DMPS Elementary School Teachers Become Authors to Help Kids
College professors have long labored with the mantra “publish or perish” dangling over their heads like the Sword of Damocles. Maybe they teach a few sections in their discipline but otherwise they’re expected to do research, make breakthroughs, document them and publish their findings, to the great credit of the distinguished colleges and universities that provide them with the opportunities.
But K-12 school teachers? Their days are full to overflowing with lesson-planning and, well, teaching. They put the research of the collegiate types into practice. Professional development demands that they keep abreast of best practices. But doing their own research and writing it up for the benefit of colleagues; who has time, let alone the insight, for that?
Let’s see, Molly Sweeney (Downtown School) and Jennifer Johnson (Jefferson Elementary) of Des Moines Public Schools, to name two. They co-authored Transforming the Task with Number Choice, a text for teachers aimed at elementary math instruction in grades 1-3 that examines the importance of number choice in problem-solving. The book’s preface puts it this way: “In this book, we suggest that the work of teaching elementary mathematics with and through worthwhile tasks is more manageable—and more accessible to all students—through a focus on number choice. We define number choice as the strategic use of numbers and number combinations in the context of problem-solving tasks. This book provides examples of and strategies for using number choice, based on our teaching experiences and research, to ‘engage and challenge students’ with problems that ‘can be approached in more than one way.’”
At the risk of over-simplifying, this new math sounds like a primer for teachers on how to make their lessons more flexible and adaptable to the various levels of understanding they confront in their classrooms.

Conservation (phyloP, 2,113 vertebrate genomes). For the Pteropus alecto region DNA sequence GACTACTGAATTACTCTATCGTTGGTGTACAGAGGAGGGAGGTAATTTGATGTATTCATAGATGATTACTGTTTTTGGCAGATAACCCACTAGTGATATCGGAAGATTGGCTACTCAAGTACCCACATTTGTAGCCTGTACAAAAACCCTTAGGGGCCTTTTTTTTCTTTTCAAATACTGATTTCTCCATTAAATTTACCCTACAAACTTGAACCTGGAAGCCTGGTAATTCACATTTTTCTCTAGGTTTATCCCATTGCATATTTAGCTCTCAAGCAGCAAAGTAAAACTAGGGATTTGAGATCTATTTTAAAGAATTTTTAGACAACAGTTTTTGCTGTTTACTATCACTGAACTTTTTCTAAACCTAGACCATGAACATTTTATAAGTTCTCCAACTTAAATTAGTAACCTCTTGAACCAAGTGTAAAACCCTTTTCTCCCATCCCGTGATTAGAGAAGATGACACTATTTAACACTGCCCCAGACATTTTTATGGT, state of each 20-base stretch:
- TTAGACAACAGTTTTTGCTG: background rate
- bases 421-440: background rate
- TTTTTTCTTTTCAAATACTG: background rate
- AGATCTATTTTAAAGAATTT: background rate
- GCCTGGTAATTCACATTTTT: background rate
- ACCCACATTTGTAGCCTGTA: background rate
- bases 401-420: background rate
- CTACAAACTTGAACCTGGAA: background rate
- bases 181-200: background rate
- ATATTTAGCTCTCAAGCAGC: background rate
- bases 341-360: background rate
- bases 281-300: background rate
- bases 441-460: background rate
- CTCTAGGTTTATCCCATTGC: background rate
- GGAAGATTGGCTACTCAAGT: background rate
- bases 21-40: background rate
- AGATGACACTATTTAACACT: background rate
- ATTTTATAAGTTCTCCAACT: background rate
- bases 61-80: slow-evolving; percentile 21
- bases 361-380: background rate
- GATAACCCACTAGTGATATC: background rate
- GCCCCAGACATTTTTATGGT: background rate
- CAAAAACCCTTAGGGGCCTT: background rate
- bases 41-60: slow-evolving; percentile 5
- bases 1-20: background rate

Sweeney and Johnson co-authored the book with Natalie Franke of the Waukee Community School District, Tonia Land, an assistant professor of mathematics education in the School of Education at Drake University and Corey Drake, now of Michigan State University. When the project began Land and Drake were both at Iowa State University. So the work rises to a professorial level after all.
“The National Council of Teachers of Mathematics is our publisher,” said Sweeney. “At the national conference in Boston, they sponsored a book signing. It was exciting to be with other authors. This process took over one year to complete, so we were ecstatic when our final draft was accepted for publication. I am very proud of our book and the work that we accomplished.”
The NCTM says “Transforming the Task with Number Choice presents a uniquely powerful tool…”
Sweeney and Johnson first attracted NCTM’s interest in their work at a previous national conference.
“After presenting research and instructional practices at a national conference NCTM expressed interest in publishing our work,” said Johnson. “Our careers at DMPS provided the foundation and encouragement from many administrators and colleagues to pursue excellence and innovation. This book is a reflection of not only our evolving classroom practices but the importance of the art of continuous learning.”
Math is often regarded as a rigid field of absolutes. But the two new authors say that’s a misperception.
“I love the art of teaching math and doing math,” said Sweeney. Note her use of the “A” word. “Mathematics is a place where creative ideas can flourish.”
And Johnson believes the principles embodied in the book have broader applicability than just teaching arithmetic to youngsters.
“Although this book focuses on mathematics, the careful attention given to posing effective and probing problems impacted my questioning techniques in other content areas,” she said.
How would these cutting edge teachers sum up their contribution to elementary math education?
“Children are naturally curious about how to solve problems,” said Johnson. “Allowing children to view themselves as mathematicians has a powerful impact in their educational journey.”
That’s kind of a modest way of saying that teachers do, when you think about it. Especially ones who devise “a uniquely powerful tool.”
To read more about the book, or purchase a copy, click here.